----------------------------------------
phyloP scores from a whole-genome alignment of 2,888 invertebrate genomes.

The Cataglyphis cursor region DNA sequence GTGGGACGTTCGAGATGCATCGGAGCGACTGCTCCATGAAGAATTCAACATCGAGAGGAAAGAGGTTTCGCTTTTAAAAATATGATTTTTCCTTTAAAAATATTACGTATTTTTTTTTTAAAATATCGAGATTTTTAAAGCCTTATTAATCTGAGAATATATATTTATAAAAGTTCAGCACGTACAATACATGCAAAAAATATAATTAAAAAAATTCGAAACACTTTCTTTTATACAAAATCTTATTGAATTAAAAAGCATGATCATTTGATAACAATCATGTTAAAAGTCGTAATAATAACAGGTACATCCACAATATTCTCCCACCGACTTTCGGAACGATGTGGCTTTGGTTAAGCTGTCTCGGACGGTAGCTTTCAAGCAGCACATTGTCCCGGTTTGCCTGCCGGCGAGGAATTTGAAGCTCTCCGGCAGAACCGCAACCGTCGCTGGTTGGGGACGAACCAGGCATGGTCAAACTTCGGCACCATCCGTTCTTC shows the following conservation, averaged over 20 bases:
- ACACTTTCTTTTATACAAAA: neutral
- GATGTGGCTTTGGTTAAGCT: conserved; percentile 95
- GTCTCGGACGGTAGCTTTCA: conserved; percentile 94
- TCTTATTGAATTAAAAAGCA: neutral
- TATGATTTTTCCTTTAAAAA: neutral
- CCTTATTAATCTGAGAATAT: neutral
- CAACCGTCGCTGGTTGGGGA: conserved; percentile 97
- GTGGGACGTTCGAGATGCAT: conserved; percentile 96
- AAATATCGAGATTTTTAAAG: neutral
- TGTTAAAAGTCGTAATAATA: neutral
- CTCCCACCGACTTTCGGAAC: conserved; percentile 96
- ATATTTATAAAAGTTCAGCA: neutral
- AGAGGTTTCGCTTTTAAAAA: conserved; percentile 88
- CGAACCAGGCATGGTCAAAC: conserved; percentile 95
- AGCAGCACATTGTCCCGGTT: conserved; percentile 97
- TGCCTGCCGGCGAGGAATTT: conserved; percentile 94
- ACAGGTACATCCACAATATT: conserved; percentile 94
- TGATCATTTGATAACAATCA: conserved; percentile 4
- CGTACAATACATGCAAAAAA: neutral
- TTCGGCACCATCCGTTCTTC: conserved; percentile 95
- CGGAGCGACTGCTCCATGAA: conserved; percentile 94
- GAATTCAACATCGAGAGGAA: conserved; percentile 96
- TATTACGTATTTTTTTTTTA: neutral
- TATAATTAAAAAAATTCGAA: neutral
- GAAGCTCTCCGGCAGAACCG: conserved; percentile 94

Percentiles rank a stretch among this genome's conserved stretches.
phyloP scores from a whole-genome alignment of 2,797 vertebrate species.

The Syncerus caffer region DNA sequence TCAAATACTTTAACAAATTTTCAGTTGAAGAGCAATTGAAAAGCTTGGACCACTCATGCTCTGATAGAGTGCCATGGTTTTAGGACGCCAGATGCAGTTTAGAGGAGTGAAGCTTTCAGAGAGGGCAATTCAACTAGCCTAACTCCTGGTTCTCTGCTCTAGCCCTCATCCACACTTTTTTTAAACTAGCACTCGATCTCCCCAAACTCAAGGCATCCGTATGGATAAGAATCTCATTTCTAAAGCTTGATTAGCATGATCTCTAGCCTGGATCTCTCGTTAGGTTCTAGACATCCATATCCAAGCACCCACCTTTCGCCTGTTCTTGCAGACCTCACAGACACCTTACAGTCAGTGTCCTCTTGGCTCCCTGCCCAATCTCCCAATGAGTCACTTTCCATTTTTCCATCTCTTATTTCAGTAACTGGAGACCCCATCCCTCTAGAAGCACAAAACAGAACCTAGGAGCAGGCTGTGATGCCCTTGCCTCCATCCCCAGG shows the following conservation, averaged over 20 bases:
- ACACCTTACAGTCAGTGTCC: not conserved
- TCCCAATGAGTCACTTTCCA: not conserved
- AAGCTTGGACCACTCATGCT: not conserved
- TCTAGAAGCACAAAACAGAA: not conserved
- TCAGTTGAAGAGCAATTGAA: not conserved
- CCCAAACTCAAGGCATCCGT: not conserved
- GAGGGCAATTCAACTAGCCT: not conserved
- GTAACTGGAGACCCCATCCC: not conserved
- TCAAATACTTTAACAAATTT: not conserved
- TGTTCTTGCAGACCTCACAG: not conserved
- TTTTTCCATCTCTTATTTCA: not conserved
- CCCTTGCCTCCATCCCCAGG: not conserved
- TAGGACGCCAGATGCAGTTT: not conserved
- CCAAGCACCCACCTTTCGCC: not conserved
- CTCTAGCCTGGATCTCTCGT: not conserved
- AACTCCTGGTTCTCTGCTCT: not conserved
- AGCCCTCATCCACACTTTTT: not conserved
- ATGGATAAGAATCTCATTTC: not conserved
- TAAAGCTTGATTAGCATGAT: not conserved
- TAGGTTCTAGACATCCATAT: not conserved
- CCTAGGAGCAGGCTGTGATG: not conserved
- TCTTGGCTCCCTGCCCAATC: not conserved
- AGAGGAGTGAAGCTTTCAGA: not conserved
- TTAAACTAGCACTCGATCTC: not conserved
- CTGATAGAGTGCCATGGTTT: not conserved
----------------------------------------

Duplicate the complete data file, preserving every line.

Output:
phyloP scores from a whole-genome alignment of 2,888 invertebrate genomes.

The Cataglyphis cursor region DNA sequence GTGGGACGTTCGAGATGCATCGGAGCGACTGCTCCATGAAGAATTCAACATCGAGAGGAAAGAGGTTTCGCTTTTAAAAATATGATTTTTCCTTTAAAAATATTACGTATTTTTTTTTTAAAATATCGAGATTTTTAAAGCCTTATTAATCTGAGAATATATATTTATAAAAGTTCAGCACGTACAATACATGCAAAAAATATAATTAAAAAAATTCGAAACACTTTCTTTTATACAAAATCTTATTGAATTAAAAAGCATGATCATTTGATAACAATCATGTTAAAAGTCGTAATAATAACAGGTACATCCACAATATTCTCCCACCGACTTTCGGAACGATGTGGCTTTGGTTAAGCTGTCTCGGACGGTAGCTTTCAAGCAGCACATTGTCCCGGTTTGCCTGCCGGCGAGGAATTTGAAGCTCTCCGGCAGAACCGCAACCGTCGCTGGTTGGGGACGAACCAGGCATGGTCAAACTTCGGCACCATCCGTTCTTC shows the following conservation, averaged over 20 bases:
- ACACTTTCTTTTATACAAAA: neutral
- GATGTGGCTTTGGTTAAGCT: conserved; percentile 95
- GTCTCGGACGGTAGCTTTCA: conserved; percentile 94
- TCTTATTGAATTAAAAAGCA: neutral
- TATGATTTTTCCTTTAAAAA: neutral
- CCTTATTAATCTGAGAATAT: neutral
- CAACCGTCGCTGGTTGGGGA: conserved; percentile 97
- GTGGGACGTTCGAGATGCAT: conserved; percentile 96
- AAATATCGAGATTTTTAAAG: neutral
- TGTTAAAAGTCGTAATAATA: neutral
- CTCCCACCGACTTTCGGAAC: conserved; percentile 96
- ATATTTATAAAAGTTCAGCA: neutral
- AGAGGTTTCGCTTTTAAAAA: conserved; percentile 88
- CGAACCAGGCATGGTCAAAC: conserved; percentile 95
- AGCAGCACATTGTCCCGGTT: conserved; percentile 97
- TGCCTGCCGGCGAGGAATTT: conserved; percentile 94
- ACAGGTACATCCACAATATT: conserved; percentile 94
- TGATCATTTGATAACAATCA: conserved; percentile 4
- CGTACAATACATGCAAAAAA: neutral
- TTCGGCACCATCCGTTCTTC: conserved; percentile 95
- CGGAGCGACTGCTCCATGAA: conserved; percentile 94
- GAATTCAACATCGAGAGGAA: conserved; percentile 96
- TATTACGTATTTTTTTTTTA: neutral
- TATAATTAAAAAAATTCGAA: neutral
- GAAGCTCTCCGGCAGAACCG: conserved; percentile 94

Percentiles rank a stretch among this genome's conserved stretches.
phyloP scores from a whole-genome alignment of 2,797 vertebrate species.

The Syncerus caffer region DNA sequence TCAAATACTTTAACAAATTTTCAGTTGAAGAGCAATTGAAAAGCTTGGACCACTCATGCTCTGATAGAGTGCCATGGTTTTAGGACGCCAGATGCAGTTTAGAGGAGTGAAGCTTTCAGAGAGGGCAATTCAACTAGCCTAACTCCTGGTTCTCTGCTCTAGCCCTCATCCACACTTTTTTTAAACTAGCACTCGATCTCCCCAAACTCAAGGCATCCGTATGGATAAGAATCTCATTTCTAAAGCTTGATTAGCATGATCTCTAGCCTGGATCTCTCGTTAGGTTCTAGACATCCATATCCAAGCACCCACCTTTCGCCTGTTCTTGCAGACCTCACAGACACCTTACAGTCAGTGTCCTCTTGGCTCCCTGCCCAATCTCCCAATGAGTCACTTTCCATTTTTCCATCTCTTATTTCAGTAACTGGAGACCCCATCCCTCTAGAAGCACAAAACAGAACCTAGGAGCAGGCTGTGATGCCCTTGCCTCCATCCCCAGG shows the following conservation, averaged over 20 bases:
- ACACCTTACAGTCAGTGTCC: not conserved
- TCCCAATGAGTCACTTTCCA: not conserved
- AAGCTTGGACCACTCATGCT: not conserved
- TCTAGAAGCACAAAACAGAA: not conserved
- TCAGTTGAAGAGCAATTGAA: not conserved
- CCCAAACTCAAGGCATCCGT: not conserved
- GAGGGCAATTCAACTAGCCT: not conserved
- GTAACTGGAGACCCCATCCC: not conserved
- TCAAATACTTTAACAAATTT: not conserved
- TGTTCTTGCAGACCTCACAG: not conserved
- TTTTTCCATCTCTTATTTCA: not conserved
- CCCTTGCCTCCATCCCCAGG: not conserved
- TAGGACGCCAGATGCAGTTT: not conserved
- CCAAGCACCCACCTTTCGCC: not conserved
- CTCTAGCCTGGATCTCTCGT: not conserved
- AACTCCTGGTTCTCTGCTCT: not conserved
- AGCCCTCATCCACACTTTTT: not conserved
- ATGGATAAGAATCTCATTTC: not conserved
- TAAAGCTTGATTAGCATGAT: not conserved
- TAGGTTCTAGACATCCATAT: not conserved
- CCTAGGAGCAGGCTGTGATG: not conserved
- TCTTGGCTCCCTGCCCAATC: not conserved
- AGAGGAGTGAAGCTTTCAGA: not conserved
- TTAAACTAGCACTCGATCTC: not conserved
- CTGATAGAGTGCCATGGTTT: not conserved